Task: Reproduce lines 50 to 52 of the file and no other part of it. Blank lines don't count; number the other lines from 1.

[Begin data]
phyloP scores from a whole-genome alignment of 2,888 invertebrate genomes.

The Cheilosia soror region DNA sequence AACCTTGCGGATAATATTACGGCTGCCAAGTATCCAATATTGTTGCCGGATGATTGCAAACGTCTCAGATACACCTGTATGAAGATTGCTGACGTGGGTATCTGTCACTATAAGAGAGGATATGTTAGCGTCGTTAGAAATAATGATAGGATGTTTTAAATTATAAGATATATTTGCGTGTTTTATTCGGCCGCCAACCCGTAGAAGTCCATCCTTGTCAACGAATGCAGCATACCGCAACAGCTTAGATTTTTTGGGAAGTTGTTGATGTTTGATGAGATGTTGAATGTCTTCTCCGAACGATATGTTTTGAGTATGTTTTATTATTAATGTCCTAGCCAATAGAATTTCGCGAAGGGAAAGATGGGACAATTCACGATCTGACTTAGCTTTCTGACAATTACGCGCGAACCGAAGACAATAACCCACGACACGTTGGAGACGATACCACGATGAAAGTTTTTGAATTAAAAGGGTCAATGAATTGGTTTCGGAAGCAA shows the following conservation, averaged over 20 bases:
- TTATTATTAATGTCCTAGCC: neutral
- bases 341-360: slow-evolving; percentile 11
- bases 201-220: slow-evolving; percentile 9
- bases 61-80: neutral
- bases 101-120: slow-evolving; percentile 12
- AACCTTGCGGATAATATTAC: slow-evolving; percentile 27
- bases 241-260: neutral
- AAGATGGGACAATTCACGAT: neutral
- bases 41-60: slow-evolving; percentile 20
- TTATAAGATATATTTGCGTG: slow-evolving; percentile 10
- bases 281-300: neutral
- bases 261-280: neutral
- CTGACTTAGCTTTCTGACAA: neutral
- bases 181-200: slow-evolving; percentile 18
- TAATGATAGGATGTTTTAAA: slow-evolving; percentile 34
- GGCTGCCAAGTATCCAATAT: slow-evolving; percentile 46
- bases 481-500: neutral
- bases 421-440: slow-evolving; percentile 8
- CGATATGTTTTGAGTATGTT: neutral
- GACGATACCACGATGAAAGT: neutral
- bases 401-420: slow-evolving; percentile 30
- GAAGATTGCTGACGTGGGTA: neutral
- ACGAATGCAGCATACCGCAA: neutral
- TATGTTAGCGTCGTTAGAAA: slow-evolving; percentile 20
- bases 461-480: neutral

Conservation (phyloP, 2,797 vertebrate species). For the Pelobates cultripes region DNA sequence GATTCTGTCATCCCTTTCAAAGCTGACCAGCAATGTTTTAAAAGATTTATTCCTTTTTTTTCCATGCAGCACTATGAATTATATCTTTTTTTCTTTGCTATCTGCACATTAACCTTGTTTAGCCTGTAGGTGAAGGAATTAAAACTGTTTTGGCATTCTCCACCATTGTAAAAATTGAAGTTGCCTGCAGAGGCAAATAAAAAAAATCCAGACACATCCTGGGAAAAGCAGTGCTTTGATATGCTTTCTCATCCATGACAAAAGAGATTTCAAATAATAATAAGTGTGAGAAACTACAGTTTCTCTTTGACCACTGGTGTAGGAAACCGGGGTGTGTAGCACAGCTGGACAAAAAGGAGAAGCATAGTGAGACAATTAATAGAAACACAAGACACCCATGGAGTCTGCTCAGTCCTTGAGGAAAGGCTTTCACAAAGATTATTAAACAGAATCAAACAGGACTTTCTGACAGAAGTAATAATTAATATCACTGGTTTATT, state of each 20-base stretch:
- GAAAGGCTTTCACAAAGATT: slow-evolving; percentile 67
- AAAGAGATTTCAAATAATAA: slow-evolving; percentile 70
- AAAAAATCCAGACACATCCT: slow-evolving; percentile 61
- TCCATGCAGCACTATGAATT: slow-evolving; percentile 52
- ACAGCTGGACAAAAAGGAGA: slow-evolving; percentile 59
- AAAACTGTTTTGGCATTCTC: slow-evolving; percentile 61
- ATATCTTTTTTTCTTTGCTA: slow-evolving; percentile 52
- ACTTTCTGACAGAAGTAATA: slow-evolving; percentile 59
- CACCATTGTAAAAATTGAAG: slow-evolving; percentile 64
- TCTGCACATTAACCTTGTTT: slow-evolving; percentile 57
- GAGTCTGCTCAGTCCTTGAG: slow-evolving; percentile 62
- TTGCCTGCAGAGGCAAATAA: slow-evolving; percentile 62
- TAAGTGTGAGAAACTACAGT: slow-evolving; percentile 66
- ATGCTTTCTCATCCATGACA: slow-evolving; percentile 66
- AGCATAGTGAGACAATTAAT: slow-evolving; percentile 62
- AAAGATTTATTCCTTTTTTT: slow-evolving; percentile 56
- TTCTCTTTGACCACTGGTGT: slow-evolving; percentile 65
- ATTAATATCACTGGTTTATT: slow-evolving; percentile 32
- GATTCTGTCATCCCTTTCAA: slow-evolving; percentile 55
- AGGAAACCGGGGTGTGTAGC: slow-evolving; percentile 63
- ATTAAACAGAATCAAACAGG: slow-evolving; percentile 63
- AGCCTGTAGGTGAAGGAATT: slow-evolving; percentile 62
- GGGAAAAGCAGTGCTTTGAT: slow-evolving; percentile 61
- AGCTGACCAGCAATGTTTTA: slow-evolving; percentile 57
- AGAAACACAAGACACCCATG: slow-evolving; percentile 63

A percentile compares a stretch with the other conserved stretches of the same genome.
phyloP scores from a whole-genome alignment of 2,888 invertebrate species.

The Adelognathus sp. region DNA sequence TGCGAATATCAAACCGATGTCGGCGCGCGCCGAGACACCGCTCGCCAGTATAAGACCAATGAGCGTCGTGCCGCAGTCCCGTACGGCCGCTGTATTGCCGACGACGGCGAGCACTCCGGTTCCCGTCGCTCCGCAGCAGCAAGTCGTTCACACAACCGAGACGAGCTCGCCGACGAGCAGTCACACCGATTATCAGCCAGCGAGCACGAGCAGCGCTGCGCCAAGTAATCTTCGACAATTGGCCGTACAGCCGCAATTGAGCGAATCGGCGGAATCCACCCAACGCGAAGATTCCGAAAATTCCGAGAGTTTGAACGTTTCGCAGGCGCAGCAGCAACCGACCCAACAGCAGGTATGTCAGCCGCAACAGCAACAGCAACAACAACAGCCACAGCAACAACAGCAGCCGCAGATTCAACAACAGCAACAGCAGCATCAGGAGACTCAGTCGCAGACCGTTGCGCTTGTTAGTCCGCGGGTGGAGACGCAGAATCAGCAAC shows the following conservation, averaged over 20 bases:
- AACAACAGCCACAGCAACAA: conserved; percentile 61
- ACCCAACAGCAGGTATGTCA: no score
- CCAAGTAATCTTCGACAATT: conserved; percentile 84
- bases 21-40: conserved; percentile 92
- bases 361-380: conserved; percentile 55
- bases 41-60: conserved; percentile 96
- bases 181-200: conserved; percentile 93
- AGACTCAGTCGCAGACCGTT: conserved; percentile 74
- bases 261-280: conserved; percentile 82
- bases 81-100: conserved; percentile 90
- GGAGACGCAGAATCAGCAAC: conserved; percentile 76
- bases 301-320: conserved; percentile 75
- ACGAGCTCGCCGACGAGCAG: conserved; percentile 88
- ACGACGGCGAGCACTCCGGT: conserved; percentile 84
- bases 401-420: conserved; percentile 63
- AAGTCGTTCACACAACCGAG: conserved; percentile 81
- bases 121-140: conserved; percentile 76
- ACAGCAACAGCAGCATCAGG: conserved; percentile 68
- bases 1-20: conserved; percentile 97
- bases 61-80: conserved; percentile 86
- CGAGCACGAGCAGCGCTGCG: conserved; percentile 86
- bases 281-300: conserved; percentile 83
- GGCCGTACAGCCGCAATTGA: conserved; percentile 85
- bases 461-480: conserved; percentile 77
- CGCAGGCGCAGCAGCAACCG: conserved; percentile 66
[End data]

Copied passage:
- AGCCTGTAGGTGAAGGAATT: slow-evolving; percentile 62
- GGGAAAAGCAGTGCTTTGAT: slow-evolving; percentile 61
- AGCTGACCAGCAATGTTTTA: slow-evolving; percentile 57